Coming Out elegantly builds on Klausner’s past work. Small things fascinate her, and she’s apt at revealing the aesthetic value of the banal, having previously worked with insect wings, toenail clippings, toast, gummy candy and Oreos. Where old keratin and bugs elicit visceral disgust, pills can be reviled in a cultural context.
“There’s this weird sense that somehow you’re not being self reliant enough if taking care of yourself involves other chemicals or other people,” Klausner says. She’s interested in a particularly resilient strain of sloppy thinking, that which entwines self-care and health with “personal responsibility.” She points out the uncouth way in which people compare medicines to “crutches,” and offers a shrewd rejoinder: “Would you take a crutch away from someone with a broken limb?”
Pill poppers (especially those throwing back psychotropic drugs) are doubly cursed: admitting illness is a venial sin, soothing it through artificial means a cardinal one. The healthy person’s experience of illness as a temporary trouble might encourage these pervasive and misguided feelings. Klausner finds that people who don’t have a chronic illness can “experience [illness as something]that starts and ends.” She refers to her chronic conditions as invisible disabilities, ailments no less painful or exhausting than visible ones.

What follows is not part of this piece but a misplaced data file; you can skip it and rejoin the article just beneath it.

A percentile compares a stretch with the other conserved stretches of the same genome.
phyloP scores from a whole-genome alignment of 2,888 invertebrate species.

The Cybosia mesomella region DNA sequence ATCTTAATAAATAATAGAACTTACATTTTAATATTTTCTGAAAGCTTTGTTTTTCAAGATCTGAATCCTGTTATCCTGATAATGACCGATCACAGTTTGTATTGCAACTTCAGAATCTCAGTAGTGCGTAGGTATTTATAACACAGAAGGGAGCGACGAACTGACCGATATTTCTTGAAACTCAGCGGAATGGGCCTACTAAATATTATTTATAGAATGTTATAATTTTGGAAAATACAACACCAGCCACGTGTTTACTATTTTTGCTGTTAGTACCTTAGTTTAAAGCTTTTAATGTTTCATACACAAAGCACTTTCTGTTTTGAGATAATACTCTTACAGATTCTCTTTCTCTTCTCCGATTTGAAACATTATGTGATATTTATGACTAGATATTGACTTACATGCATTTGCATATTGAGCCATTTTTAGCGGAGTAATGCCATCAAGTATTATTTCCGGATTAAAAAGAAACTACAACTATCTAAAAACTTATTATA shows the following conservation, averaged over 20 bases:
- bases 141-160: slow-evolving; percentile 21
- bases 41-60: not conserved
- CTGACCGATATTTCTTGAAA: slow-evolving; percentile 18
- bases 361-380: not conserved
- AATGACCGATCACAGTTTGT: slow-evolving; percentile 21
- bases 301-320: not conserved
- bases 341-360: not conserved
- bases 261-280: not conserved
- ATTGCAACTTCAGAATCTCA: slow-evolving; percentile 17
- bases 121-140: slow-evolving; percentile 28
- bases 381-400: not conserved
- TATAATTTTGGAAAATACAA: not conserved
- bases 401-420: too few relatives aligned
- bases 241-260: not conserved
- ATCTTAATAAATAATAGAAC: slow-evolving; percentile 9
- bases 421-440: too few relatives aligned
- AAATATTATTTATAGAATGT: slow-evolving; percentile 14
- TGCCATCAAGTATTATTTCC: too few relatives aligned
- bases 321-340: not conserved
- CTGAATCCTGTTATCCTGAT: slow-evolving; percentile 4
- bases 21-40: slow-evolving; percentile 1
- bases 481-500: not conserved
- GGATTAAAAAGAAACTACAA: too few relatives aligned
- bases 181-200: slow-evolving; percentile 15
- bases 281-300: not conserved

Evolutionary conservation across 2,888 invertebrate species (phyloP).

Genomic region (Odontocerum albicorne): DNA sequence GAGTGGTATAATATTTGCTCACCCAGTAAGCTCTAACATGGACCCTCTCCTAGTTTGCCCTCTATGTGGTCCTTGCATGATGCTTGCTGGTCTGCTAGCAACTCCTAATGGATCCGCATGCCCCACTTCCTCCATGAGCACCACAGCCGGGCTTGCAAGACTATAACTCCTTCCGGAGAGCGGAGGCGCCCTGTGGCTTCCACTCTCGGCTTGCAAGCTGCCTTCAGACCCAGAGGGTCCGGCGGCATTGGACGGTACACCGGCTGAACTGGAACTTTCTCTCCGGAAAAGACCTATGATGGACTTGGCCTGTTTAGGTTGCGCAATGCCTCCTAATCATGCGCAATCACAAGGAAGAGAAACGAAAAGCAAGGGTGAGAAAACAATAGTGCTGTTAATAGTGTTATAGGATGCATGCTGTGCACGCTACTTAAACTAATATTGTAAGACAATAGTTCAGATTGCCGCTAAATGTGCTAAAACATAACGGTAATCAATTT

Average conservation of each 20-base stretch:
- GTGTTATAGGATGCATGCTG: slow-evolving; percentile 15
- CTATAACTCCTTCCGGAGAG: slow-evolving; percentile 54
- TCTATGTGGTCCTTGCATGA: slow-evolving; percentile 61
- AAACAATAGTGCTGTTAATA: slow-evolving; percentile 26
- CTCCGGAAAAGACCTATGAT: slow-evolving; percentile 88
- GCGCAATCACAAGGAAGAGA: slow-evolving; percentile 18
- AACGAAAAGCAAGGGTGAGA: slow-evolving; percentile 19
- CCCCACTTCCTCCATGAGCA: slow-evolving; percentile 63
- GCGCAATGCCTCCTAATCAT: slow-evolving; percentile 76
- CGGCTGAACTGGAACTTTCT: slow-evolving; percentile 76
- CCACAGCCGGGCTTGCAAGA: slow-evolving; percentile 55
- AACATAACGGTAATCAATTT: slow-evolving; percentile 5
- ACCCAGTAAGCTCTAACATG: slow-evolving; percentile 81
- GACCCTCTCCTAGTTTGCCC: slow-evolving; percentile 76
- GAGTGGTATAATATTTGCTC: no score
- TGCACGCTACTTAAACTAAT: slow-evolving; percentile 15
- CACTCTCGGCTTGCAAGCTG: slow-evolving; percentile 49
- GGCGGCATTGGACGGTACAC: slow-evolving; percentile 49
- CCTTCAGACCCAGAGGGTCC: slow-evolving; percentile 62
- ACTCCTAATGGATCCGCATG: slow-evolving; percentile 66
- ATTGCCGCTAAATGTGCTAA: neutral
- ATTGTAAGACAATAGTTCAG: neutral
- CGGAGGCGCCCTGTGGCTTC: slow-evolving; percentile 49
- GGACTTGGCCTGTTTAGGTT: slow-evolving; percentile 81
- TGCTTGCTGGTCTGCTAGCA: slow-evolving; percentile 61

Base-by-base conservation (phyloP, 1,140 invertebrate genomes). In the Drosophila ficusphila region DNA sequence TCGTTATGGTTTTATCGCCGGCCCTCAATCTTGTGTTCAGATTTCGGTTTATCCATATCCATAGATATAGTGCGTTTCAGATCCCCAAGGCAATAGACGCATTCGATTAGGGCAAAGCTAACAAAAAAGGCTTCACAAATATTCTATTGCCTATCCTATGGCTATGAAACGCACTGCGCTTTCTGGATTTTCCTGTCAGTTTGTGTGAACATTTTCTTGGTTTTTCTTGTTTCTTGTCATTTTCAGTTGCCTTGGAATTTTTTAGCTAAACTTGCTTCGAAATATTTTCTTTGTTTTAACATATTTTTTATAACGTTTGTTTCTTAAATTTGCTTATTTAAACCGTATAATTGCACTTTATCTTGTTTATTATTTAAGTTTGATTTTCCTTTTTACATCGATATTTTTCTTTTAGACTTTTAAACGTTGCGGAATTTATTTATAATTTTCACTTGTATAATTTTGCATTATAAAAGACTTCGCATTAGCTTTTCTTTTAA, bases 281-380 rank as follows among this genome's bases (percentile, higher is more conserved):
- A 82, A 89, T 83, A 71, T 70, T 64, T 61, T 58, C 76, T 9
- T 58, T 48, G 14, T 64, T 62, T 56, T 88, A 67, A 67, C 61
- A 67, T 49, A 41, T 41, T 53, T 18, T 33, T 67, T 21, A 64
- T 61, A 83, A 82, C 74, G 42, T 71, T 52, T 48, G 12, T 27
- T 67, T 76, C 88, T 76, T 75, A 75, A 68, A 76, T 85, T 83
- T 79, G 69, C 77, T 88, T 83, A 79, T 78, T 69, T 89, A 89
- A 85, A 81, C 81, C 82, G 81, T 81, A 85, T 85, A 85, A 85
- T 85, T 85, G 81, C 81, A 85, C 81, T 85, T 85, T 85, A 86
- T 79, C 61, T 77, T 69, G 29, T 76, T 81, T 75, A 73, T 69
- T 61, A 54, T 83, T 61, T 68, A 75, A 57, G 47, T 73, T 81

Illness, wrote Susan Sontag, is “a more onerous citizenship.” It plagues both the physical and social body. Klausner expresses some trepidation at the confessional nature of the exhibit: “It’s the most personal thing I ever made, which is terrifying . . . My parents were a little concerned about it. I’ve opened my medicine cabinet and put it on the internet with my name [attached.]” In a work culture where “a lot of places are going to not want to hire someone with a medical condition,” Klausner says, admitting to the medicated life can be a political act.
One can celebrate the medicinal and still denounce the vulturous market of pharmaceuticals. Klausner needed to acknowledge that the cost of these medicines destroys any romantic ideas we might hold. That the body relies on money for sustenance is a brutal truth of modern capitalism. The rhinestones are a straightforward but effective illustration of this conflict. Once, when “health insurance had decided I had enough migraines for the year,” Klausner says she was charged $50 for a single Relpax. The exorbitant pricing led her to a new place of inquiry. “I bet I could get a good size garnet for the same price as this pill,” Klausner thought.